On Tuesday evening I had the pleasure of meeting up with some fellow UM alums during an information session for the Ross Business School. I didn’t graduate with an MBA; I did my MFA in the School of Art & Design. Nonetheless, I was welcomed and had the opportunity to share my perspectives on what makes Michigan different from other universities and experiences. Actually, I think it is becoming increasingly relevant that students in art and design connect with business students and vice versa.
The highlight of the evening was a lecture by Venkat Ramaswamy, Hallman Fellow of Electronic Business and Professor of Marketing at the Ross School of Business, University of Michigan. During his visit to India he was launching his new book, “The Power of Co-Creation”, and he gave a very nice explanation of co-creation to the audience of prospective MBAs and Alums.
For me, the lecture was especially timely. I have been diving deep into the theory and practice of service design for the last eight months. My goal is to use knowledge of complex systems and dematerialized practices as options for thinking, teaching, and solving problems that can benefit from the engagement of multiple stakeholders. Some of these problems range from the provision of water resources, delivery of health services, discovery of patterns in public health, the maintenance and design of infrastructure, or even how learning is measured and fed back into teaching and course content.
Prof. Ramaswamy’s talk focused on examples that demonstrated co-creation as a paradigm for value creation. He provided a sample of instances where the design of platforms focuses on interactions between enterprise providers (supply chain, enterprise planning, customer relationship) on one hand â€“ and stakeholders on the other. The key part of the value creation lies in the assembly of a platform through which the process of engagement and co-creation can take place. In this way, engagement happens first, enterprise second.
Venkat’s first example came from civic planning in Seoul, South Korea. OASIS is a platform for engagement with public services. It facilitates citizen engagement with the city council using a combination of online, video, and face-to-face platforms. To make it an effective platform, complaints are not allowed â€“ only suggestions. The facilitators also ask/keep the suggestions limited to the goals that have already been determined. So the question civic participants have to ask themselves is, “How do we achieve our goals?”
The participation process begin with (1) suggestions which get tagged by the participants. The tags allow people to start structured (2) discussions of the ideas. About 12% then get taken for (3) off-line examinations. Eventually there are (4) Seoul OASIS meetings which are filmed live and where stakeholders and civic service providers get to interact. Finally, a handful of suggestions make it to (5) implementation where the project gets documented along with benchmarks and other accountability checks.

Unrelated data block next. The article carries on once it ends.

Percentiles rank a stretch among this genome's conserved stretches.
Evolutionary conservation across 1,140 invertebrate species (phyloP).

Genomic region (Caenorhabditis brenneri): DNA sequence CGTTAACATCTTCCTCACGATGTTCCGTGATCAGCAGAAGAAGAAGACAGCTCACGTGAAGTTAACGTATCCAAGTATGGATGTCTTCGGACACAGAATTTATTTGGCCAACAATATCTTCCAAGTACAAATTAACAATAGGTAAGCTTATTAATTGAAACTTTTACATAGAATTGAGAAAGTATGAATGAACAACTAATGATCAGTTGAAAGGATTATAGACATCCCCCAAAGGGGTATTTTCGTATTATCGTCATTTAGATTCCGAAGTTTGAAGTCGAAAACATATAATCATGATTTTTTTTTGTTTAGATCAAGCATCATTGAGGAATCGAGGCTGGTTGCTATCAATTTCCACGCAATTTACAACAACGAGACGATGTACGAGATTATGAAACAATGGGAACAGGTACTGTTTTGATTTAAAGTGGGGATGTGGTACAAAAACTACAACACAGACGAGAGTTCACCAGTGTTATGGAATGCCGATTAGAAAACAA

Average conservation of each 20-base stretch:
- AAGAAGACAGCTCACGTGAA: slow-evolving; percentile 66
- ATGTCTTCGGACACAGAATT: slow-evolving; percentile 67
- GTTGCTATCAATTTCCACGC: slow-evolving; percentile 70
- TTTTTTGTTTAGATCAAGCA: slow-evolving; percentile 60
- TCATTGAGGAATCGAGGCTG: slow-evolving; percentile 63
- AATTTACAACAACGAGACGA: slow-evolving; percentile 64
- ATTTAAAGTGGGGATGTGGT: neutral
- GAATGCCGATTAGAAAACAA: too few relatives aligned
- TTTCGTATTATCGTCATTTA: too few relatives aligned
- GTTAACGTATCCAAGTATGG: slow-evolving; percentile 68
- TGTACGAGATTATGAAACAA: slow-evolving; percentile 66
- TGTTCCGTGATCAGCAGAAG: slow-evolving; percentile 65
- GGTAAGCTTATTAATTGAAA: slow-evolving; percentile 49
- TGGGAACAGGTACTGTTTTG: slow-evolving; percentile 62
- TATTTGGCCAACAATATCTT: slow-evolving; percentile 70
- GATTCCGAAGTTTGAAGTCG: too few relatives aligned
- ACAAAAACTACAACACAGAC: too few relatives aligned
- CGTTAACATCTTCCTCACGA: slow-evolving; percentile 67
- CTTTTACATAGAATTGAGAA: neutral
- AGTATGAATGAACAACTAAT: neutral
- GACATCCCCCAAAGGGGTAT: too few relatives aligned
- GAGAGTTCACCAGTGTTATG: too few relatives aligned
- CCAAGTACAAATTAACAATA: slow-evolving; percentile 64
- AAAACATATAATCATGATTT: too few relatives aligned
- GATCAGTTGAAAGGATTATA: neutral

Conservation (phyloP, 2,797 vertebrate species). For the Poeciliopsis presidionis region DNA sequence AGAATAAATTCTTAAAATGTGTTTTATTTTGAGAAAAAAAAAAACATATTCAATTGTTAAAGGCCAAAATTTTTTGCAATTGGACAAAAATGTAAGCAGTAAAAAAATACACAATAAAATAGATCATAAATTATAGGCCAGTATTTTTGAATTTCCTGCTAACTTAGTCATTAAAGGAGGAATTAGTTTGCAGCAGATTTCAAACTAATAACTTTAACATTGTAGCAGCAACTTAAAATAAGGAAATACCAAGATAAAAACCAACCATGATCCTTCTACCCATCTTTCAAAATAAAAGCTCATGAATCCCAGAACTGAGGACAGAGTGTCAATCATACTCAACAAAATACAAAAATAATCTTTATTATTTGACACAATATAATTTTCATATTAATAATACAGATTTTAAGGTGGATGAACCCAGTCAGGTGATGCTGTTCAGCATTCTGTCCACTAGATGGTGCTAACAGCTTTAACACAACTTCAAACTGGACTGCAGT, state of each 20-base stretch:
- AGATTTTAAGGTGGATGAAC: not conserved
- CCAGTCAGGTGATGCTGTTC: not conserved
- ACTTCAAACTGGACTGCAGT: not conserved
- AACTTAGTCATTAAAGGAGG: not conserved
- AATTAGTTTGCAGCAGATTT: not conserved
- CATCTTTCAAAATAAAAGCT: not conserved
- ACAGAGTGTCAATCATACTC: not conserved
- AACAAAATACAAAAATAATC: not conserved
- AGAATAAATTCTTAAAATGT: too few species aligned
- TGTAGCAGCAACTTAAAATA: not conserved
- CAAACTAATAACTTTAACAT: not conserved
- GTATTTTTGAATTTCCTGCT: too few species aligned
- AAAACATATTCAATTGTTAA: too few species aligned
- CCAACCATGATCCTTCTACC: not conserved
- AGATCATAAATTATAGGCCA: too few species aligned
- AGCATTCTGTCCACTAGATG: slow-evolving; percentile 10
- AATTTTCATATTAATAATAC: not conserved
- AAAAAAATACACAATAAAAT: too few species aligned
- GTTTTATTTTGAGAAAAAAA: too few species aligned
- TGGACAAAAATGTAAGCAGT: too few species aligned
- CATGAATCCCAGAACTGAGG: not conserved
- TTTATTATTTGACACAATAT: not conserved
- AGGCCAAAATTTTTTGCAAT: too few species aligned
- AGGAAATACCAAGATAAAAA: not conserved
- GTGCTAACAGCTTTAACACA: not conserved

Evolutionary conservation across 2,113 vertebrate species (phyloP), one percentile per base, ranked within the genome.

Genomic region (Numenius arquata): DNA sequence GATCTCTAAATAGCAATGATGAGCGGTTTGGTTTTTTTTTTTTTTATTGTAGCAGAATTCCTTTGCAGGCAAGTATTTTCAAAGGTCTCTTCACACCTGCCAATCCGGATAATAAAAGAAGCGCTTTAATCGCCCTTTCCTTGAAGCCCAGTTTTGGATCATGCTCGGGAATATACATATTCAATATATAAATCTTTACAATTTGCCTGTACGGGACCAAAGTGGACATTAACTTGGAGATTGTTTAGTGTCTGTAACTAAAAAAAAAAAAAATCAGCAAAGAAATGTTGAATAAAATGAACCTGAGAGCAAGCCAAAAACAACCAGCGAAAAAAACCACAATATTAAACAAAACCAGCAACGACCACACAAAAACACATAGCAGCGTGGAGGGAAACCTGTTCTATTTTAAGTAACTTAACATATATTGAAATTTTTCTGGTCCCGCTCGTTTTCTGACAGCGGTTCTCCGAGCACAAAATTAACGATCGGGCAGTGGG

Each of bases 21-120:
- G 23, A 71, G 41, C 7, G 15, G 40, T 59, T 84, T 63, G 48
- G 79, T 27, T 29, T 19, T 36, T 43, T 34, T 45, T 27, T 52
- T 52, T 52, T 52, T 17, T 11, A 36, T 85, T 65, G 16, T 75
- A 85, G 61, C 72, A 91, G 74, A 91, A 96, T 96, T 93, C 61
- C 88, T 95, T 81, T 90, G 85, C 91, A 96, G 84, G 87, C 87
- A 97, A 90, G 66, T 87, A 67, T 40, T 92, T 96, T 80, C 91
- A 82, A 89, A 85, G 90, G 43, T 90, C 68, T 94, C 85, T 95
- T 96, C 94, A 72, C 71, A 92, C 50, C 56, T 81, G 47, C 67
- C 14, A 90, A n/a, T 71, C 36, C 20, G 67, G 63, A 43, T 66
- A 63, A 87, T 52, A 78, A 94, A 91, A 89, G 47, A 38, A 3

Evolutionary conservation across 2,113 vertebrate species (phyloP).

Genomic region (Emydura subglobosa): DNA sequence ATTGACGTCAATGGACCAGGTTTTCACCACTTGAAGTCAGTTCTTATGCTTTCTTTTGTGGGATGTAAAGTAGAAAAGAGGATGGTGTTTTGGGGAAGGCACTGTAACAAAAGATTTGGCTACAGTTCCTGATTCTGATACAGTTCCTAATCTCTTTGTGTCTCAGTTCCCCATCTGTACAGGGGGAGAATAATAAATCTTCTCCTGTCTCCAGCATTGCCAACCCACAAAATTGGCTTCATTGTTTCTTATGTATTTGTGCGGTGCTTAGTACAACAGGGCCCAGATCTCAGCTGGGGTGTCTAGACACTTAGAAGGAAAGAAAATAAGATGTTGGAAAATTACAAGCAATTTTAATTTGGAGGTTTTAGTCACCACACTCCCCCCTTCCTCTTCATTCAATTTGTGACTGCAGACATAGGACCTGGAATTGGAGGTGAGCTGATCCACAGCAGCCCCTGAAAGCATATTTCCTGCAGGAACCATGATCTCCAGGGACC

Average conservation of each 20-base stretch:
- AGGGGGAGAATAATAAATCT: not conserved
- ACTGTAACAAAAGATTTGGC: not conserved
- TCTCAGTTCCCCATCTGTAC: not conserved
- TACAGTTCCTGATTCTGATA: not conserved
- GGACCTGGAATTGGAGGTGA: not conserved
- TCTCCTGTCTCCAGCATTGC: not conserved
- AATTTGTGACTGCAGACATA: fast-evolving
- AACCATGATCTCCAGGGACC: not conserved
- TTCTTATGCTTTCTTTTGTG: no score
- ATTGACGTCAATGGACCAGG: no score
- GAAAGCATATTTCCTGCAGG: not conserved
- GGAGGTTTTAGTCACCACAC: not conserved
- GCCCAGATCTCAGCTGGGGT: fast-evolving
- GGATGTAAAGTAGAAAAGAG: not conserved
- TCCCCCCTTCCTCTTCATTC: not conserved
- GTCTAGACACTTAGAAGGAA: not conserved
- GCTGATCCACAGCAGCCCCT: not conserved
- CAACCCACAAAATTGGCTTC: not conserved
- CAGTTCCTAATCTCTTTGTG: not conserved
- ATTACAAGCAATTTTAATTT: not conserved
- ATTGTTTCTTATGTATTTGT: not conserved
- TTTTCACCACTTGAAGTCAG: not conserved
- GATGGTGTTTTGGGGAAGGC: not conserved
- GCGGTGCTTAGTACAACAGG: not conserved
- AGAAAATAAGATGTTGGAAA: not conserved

Another great example for India is how the Delhi Traffic Police have been using Facebook as a platform for accountability and peer pressure on Delhi’s citizens to follow the rules. In some cases, the platform has even allowed citizens to establish some accountability on the part of the police as well.
Caja Navarra (Spain) is pioneering civic banking using engagement platforms to make an impact in the social sector. It shows customers how much it makes from their savings and provides them with the ability to choose from an array of eight or so recipients of their social contributions. The recipient organizations are further pushed to present how they use the money as a result of the participation. The benefits also feed back to the bank’s ability to attract new customers. By providing “gift cards” with preset amounts, new participants can log on and get involved with their donations. Meanwhile, the bank is then able to show potential customers how their money would be used by Caja Navarra as opposed to the customer’s current bank.
All of this reminded me of some other platforms that tie emerging enterprises with potential stakeholders. Kickstarter is a new platform for ideas that need capital to get their projects off the ground. Anyone can contribute, and it only depends on the project’s ability to pitch their idea â€“ and maybe some well-placed social capital (here’s some tips on managing a kickstarter project). One hugely successful project pitch that was launched is Gameful (exceeding their funding goal by over 3000%). It’s an online Secret HQ for gamers and game developers who want to help change the world and make our real lives better. The project’s developers did a really nice thing in pitching the project. They set of levels of giving, that mimicked some game tropes like secret entry points and awards.
Co-creation and service design are largely about the engagement that happens in the development of product and service offerings. Later as we ate dinner, I asked Prof. Ramaswamy what it might mean to go beyond products and services. What would happen, for example, if co-creation impacted the evolution of the core business model and plan? Eric Beinhocker explores some of the conditions for how this might happen in his book, The Origin of Wealth. One of the central themes of the book revolves around how businesses themselves are a form of design. The design of businesses encompasses how to understand the market and connected institutions, product and service offerings, operations, marketing and sales, strategy, and the organization itself. If, as Beinhocker argues, business designs evolve over time through differentiation, selection, and amplification, then it stands to reason that co-creative platforms for engagement can distribute that work as well as just the product and service offerings. The only question is where will it happen?